Richard Long (courtier)

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Sir Richard Long (ca. 1494 – 1546) was an English politician and courtier, for many years a member of the Privy Chamber of Henry VIII.

Long was the third son of Sir Thomas Long of Draycot (ca. 1449–1508), Wiltshire landowner, and his wife, Margery (d. in or after 1508), daughter of Sir George Darrell of Littlecote House in Wiltshire.


Long was among the retinue of Sir Gilbert Talbot in 1512, who went as deputy to Calais, and by 1515 he was one of the spears of Calais, a post that he seems to have held for the rest of his life. How he came to be appointed to the court is not clear, but Long was listed by the Treasurer of the Chamber as working in the stables in December 1528,[1] and certainly by 1533 he was an esquire of the stable. He had come to the attention of Cromwell by this time, who, with the exception in times of war, arranged for him to be non-resident in Calais. In 1532 Cromwell received a letter from Long's brother, Henry, to thank him for his favour to Richard. In 1535 Long was appointed to the privy chamber as Gentleman Usher, possibly through the influence of Cromwell. He quickly rose in prominence, gaining the favour of the King.

In 1537 he was knighted, on 15 October in the celebrations following the baptism of Prince Edward, in which he was one of the bearers of the canopy held over the infant in the baptismal procession, and the same day that his kinsman Edward Seymour, 1st Duke of Somerset was created earl of Hertford. In 1538 Long was appointed Master of the Buckhounds and Master of the Hawks. By 1539, he was a Gentleman of the Privy Chamber, and was present at the reception of Anne of Cleves, also in 1539. He was MP for Southwark the same year. Surviving the fall of his patron Cromwell, Long became a prominent servant of the government throughout the 1540s. He was one of the most senior members of the privy chamber during these years and his intimacy with the King made him a useful agent for secret and covert affairs.

Arriving in January 1541 at Calais to put its affairs in order, Long was described by the French ambassador, Charles de Marillac, bishop of Vienne, as 'a person of authority and conduct' (LP Henry VIII, 16.466). On his return he was instructed to arrest Sir John Wallop, a diplomat suspected of colluding with Cardinal Pole. This was a sensitive mission, and its failure was blamed not on Long, but on his kinsman Hertford. Later that year he worked on various commissions and juries dealing with the treason of Catherine Howard.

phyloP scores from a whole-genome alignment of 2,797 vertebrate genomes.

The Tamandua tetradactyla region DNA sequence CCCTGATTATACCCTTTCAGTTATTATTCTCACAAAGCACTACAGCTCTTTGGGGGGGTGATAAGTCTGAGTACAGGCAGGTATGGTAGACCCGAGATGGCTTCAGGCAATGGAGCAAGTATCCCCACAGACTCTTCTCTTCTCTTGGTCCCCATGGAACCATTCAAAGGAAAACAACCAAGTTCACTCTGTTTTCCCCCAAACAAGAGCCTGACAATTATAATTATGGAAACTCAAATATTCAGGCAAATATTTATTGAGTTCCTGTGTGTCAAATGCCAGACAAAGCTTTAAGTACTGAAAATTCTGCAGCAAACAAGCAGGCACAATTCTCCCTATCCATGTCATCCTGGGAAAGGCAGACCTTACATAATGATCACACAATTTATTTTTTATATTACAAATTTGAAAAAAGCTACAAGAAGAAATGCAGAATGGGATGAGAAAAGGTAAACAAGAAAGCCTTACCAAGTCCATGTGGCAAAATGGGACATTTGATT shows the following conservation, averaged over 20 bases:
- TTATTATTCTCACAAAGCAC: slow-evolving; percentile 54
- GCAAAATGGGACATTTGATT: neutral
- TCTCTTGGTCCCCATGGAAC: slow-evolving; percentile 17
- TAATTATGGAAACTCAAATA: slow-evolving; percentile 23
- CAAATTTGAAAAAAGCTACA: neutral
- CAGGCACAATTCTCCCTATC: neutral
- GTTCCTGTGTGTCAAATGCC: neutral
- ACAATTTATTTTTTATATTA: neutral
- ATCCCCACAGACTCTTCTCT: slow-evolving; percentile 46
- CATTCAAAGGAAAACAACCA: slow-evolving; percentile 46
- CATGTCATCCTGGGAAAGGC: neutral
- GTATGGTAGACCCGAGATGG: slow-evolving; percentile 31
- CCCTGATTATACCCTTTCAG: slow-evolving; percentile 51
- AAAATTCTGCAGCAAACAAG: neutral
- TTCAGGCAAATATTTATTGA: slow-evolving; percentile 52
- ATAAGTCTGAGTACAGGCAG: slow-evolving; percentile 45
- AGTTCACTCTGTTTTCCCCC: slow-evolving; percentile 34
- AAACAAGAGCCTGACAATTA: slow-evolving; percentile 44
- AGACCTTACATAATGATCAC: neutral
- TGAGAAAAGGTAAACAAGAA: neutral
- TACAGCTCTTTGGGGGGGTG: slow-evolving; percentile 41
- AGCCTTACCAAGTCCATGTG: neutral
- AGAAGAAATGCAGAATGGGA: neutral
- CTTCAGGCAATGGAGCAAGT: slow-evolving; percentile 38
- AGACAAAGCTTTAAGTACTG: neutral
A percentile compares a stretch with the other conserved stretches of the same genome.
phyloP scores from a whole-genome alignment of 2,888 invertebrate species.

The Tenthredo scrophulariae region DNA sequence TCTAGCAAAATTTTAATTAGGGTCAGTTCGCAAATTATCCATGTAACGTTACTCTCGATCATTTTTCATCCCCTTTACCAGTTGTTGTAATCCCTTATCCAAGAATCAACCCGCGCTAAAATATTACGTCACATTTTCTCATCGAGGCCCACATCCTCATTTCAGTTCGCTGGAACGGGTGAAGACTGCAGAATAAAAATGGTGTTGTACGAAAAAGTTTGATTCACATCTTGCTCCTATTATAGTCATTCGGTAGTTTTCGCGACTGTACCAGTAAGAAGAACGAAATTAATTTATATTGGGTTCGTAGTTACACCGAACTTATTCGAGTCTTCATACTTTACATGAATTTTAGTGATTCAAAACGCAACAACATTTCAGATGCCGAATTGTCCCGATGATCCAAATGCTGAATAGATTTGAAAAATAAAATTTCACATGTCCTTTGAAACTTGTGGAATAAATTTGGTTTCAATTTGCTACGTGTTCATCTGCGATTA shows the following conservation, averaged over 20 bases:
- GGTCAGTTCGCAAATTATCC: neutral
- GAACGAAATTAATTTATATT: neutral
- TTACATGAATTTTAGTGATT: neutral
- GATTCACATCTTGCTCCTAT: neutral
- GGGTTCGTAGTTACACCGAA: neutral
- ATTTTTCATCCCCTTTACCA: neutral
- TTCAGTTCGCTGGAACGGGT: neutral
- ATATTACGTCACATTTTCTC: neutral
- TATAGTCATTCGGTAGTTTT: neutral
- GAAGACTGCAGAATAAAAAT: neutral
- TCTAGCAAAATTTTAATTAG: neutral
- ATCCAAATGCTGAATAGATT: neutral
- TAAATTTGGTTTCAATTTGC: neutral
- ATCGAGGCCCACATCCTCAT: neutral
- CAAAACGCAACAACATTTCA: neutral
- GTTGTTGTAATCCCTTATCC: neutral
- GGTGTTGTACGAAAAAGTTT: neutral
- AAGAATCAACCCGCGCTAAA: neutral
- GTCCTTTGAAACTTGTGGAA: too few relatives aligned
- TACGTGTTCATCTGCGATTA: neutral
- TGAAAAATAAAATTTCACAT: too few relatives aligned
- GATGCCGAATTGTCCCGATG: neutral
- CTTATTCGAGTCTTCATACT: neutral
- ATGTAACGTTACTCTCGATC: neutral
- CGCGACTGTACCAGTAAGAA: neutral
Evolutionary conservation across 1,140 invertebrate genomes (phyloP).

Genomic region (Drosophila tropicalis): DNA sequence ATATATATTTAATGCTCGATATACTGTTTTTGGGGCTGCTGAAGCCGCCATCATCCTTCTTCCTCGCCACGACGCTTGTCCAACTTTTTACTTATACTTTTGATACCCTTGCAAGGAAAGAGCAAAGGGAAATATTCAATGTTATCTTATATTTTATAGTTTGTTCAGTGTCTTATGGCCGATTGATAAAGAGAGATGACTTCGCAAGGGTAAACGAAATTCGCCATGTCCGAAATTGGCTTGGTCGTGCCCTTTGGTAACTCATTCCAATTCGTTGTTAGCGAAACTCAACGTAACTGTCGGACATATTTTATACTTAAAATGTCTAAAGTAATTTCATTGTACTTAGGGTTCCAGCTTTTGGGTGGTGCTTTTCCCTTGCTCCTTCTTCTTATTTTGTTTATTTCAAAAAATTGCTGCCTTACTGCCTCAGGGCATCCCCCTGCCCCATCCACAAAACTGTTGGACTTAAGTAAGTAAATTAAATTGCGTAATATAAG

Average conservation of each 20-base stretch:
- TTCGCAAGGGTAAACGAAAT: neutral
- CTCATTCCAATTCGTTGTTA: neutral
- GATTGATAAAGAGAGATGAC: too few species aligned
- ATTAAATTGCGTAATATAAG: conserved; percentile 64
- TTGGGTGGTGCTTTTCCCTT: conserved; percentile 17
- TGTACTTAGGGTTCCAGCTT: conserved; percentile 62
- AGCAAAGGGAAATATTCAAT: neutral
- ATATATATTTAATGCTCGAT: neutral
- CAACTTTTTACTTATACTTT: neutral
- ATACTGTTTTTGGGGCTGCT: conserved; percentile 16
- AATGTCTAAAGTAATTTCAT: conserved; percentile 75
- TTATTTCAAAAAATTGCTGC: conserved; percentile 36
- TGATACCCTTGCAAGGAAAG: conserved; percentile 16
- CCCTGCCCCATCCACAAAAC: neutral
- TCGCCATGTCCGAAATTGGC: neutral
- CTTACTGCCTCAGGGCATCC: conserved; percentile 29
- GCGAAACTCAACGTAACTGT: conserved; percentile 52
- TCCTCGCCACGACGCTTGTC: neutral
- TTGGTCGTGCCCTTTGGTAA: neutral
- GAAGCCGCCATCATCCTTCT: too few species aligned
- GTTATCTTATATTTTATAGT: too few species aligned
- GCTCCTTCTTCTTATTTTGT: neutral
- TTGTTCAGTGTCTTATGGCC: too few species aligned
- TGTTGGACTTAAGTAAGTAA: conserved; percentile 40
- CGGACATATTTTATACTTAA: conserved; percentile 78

Making use of Long's military experience, the government appointed him governor of Guernsey, Alderney, and Sark in 1541, a post that he held until retirement due to illness in 1545, and in 1542 he was appointed captain of Kingston upon Hull with power to levy forces whenever occasion required, and with a place on the king's council of the north.

In a letter written by Henry VIII, he referred to Long as 'our trusty & right well-beloved Councillor, Sir Richard Long, Knt'. In 1542 Long gave the King a gift of a pair of purple satin stockings 'embrauded all over with pirles of damask gold and damask silver',[2] and the following year the King granted Long the manor of Shingay in Cambridgeshire.


On 10 November 1541 he obtained the marriage settlement of Margaret Donnington, only daughter of John Donnington of Stoke Newington in Middlesex, and widow of Sir Thomas Kitson of Hengrave Hall, Suffolk. They had one son, Henry,[3] to whom the King stood as godfather in 1544,[citation needed] and three daughters, Jane, Katherine and Mary.[4] His granddaughter Elizabeth married William Russell, 1st Baron Russell of Thornhaugh.

He received large grants of Abbey lands from Henry VIII, in Essex, Cambridge, Suffolk and elsewhere, and together with his marriage, meant that like his fellow courtiers Welsbourne and Walsh, he was a rich man at his death on 30 September 1546. His widow married John Bourchier, 2nd Earl of Bath, on 11 December 1548. She died on 20 December 1561 at Stoke Newington and was buried at Hengrave on 12 January 1562.

Further reading[edit]


  1. ^ Letters and Papers, Foreign and Domestic, of the Reign of Henry VIII. Vol. 5:1531–32.
  2. ^ A Complete View of the Dress and Habits of the People of England, from the Establishment of the Saxons in Britain to the Present Time 1796–99 – Joseph Strutt
  3. ^ Corder 1981, p. 61.
  4. ^ Corder 1981, p. 61.


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